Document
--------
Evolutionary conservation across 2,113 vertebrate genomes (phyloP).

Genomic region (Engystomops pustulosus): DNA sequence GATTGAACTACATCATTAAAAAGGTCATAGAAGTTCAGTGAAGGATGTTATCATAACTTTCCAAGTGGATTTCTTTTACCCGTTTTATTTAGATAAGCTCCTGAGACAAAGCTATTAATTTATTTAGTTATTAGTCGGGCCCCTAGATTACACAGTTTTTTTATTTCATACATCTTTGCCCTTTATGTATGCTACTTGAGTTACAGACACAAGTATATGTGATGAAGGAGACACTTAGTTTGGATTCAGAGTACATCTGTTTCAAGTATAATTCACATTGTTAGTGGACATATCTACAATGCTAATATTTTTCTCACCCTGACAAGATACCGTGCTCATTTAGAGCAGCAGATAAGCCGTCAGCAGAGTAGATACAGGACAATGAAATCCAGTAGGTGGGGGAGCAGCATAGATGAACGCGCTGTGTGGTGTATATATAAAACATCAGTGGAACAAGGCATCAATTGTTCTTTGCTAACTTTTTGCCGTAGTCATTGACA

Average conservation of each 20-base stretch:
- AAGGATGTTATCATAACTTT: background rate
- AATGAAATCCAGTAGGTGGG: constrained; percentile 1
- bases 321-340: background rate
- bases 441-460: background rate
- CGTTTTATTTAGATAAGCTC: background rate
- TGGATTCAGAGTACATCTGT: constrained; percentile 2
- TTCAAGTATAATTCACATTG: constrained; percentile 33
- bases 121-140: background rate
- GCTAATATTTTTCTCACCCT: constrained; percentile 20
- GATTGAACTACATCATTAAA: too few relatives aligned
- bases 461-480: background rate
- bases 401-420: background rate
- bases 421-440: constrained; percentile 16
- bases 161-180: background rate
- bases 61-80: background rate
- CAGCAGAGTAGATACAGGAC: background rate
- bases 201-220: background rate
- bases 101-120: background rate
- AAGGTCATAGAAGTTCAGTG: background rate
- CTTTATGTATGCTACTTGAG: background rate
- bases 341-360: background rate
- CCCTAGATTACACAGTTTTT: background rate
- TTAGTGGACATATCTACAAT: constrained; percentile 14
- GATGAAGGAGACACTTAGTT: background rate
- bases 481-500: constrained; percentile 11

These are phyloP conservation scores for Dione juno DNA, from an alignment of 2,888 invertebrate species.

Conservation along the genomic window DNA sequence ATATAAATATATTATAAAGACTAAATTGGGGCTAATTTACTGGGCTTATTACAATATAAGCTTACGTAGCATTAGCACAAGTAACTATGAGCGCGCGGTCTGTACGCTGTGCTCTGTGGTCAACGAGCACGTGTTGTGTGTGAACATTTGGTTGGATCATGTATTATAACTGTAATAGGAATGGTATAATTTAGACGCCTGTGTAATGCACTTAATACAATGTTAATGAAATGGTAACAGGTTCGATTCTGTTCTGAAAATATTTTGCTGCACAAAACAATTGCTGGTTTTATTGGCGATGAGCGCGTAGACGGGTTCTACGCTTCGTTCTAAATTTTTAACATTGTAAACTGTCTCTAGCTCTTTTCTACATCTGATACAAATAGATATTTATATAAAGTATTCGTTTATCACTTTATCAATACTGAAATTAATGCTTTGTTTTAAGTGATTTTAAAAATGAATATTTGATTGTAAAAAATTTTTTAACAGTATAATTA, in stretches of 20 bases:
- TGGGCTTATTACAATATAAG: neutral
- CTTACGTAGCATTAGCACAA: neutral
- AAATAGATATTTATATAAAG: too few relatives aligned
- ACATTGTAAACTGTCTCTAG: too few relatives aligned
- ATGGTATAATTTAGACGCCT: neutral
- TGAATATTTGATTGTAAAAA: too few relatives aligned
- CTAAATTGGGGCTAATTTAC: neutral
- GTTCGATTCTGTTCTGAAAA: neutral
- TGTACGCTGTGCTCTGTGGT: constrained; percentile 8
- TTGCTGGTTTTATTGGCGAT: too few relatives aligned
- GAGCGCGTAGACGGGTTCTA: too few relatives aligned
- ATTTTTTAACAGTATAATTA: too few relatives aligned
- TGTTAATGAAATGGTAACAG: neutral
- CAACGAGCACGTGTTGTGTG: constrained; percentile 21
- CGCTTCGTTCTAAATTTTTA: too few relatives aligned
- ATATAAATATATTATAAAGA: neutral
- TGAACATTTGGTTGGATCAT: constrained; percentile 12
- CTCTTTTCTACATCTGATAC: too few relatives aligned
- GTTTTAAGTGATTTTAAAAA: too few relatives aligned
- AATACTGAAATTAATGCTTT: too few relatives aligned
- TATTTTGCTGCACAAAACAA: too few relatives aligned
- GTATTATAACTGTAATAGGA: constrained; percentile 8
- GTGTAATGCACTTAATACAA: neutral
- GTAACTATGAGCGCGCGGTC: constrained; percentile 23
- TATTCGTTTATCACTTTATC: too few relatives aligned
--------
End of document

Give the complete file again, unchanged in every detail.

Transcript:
Evolutionary conservation across 2,113 vertebrate genomes (phyloP).

Genomic region (Engystomops pustulosus): DNA sequence GATTGAACTACATCATTAAAAAGGTCATAGAAGTTCAGTGAAGGATGTTATCATAACTTTCCAAGTGGATTTCTTTTACCCGTTTTATTTAGATAAGCTCCTGAGACAAAGCTATTAATTTATTTAGTTATTAGTCGGGCCCCTAGATTACACAGTTTTTTTATTTCATACATCTTTGCCCTTTATGTATGCTACTTGAGTTACAGACACAAGTATATGTGATGAAGGAGACACTTAGTTTGGATTCAGAGTACATCTGTTTCAAGTATAATTCACATTGTTAGTGGACATATCTACAATGCTAATATTTTTCTCACCCTGACAAGATACCGTGCTCATTTAGAGCAGCAGATAAGCCGTCAGCAGAGTAGATACAGGACAATGAAATCCAGTAGGTGGGGGAGCAGCATAGATGAACGCGCTGTGTGGTGTATATATAAAACATCAGTGGAACAAGGCATCAATTGTTCTTTGCTAACTTTTTGCCGTAGTCATTGACA

Average conservation of each 20-base stretch:
- AAGGATGTTATCATAACTTT: background rate
- AATGAAATCCAGTAGGTGGG: constrained; percentile 1
- bases 321-340: background rate
- bases 441-460: background rate
- CGTTTTATTTAGATAAGCTC: background rate
- TGGATTCAGAGTACATCTGT: constrained; percentile 2
- TTCAAGTATAATTCACATTG: constrained; percentile 33
- bases 121-140: background rate
- GCTAATATTTTTCTCACCCT: constrained; percentile 20
- GATTGAACTACATCATTAAA: too few relatives aligned
- bases 461-480: background rate
- bases 401-420: background rate
- bases 421-440: constrained; percentile 16
- bases 161-180: background rate
- bases 61-80: background rate
- CAGCAGAGTAGATACAGGAC: background rate
- bases 201-220: background rate
- bases 101-120: background rate
- AAGGTCATAGAAGTTCAGTG: background rate
- CTTTATGTATGCTACTTGAG: background rate
- bases 341-360: background rate
- CCCTAGATTACACAGTTTTT: background rate
- TTAGTGGACATATCTACAAT: constrained; percentile 14
- GATGAAGGAGACACTTAGTT: background rate
- bases 481-500: constrained; percentile 11

These are phyloP conservation scores for Dione juno DNA, from an alignment of 2,888 invertebrate species.

Conservation along the genomic window DNA sequence ATATAAATATATTATAAAGACTAAATTGGGGCTAATTTACTGGGCTTATTACAATATAAGCTTACGTAGCATTAGCACAAGTAACTATGAGCGCGCGGTCTGTACGCTGTGCTCTGTGGTCAACGAGCACGTGTTGTGTGTGAACATTTGGTTGGATCATGTATTATAACTGTAATAGGAATGGTATAATTTAGACGCCTGTGTAATGCACTTAATACAATGTTAATGAAATGGTAACAGGTTCGATTCTGTTCTGAAAATATTTTGCTGCACAAAACAATTGCTGGTTTTATTGGCGATGAGCGCGTAGACGGGTTCTACGCTTCGTTCTAAATTTTTAACATTGTAAACTGTCTCTAGCTCTTTTCTACATCTGATACAAATAGATATTTATATAAAGTATTCGTTTATCACTTTATCAATACTGAAATTAATGCTTTGTTTTAAGTGATTTTAAAAATGAATATTTGATTGTAAAAAATTTTTTAACAGTATAATTA, in stretches of 20 bases:
- TGGGCTTATTACAATATAAG: neutral
- CTTACGTAGCATTAGCACAA: neutral
- AAATAGATATTTATATAAAG: too few relatives aligned
- ACATTGTAAACTGTCTCTAG: too few relatives aligned
- ATGGTATAATTTAGACGCCT: neutral
- TGAATATTTGATTGTAAAAA: too few relatives aligned
- CTAAATTGGGGCTAATTTAC: neutral
- GTTCGATTCTGTTCTGAAAA: neutral
- TGTACGCTGTGCTCTGTGGT: constrained; percentile 8
- TTGCTGGTTTTATTGGCGAT: too few relatives aligned
- GAGCGCGTAGACGGGTTCTA: too few relatives aligned
- ATTTTTTAACAGTATAATTA: too few relatives aligned
- TGTTAATGAAATGGTAACAG: neutral
- CAACGAGCACGTGTTGTGTG: constrained; percentile 21
- CGCTTCGTTCTAAATTTTTA: too few relatives aligned
- ATATAAATATATTATAAAGA: neutral
- TGAACATTTGGTTGGATCAT: constrained; percentile 12
- CTCTTTTCTACATCTGATAC: too few relatives aligned
- GTTTTAAGTGATTTTAAAAA: too few relatives aligned
- AATACTGAAATTAATGCTTT: too few relatives aligned
- TATTTTGCTGCACAAAACAA: too few relatives aligned
- GTATTATAACTGTAATAGGA: constrained; percentile 8
- GTGTAATGCACTTAATACAA: neutral
- GTAACTATGAGCGCGCGGTC: constrained; percentile 23
- TATTCGTTTATCACTTTATC: too few relatives aligned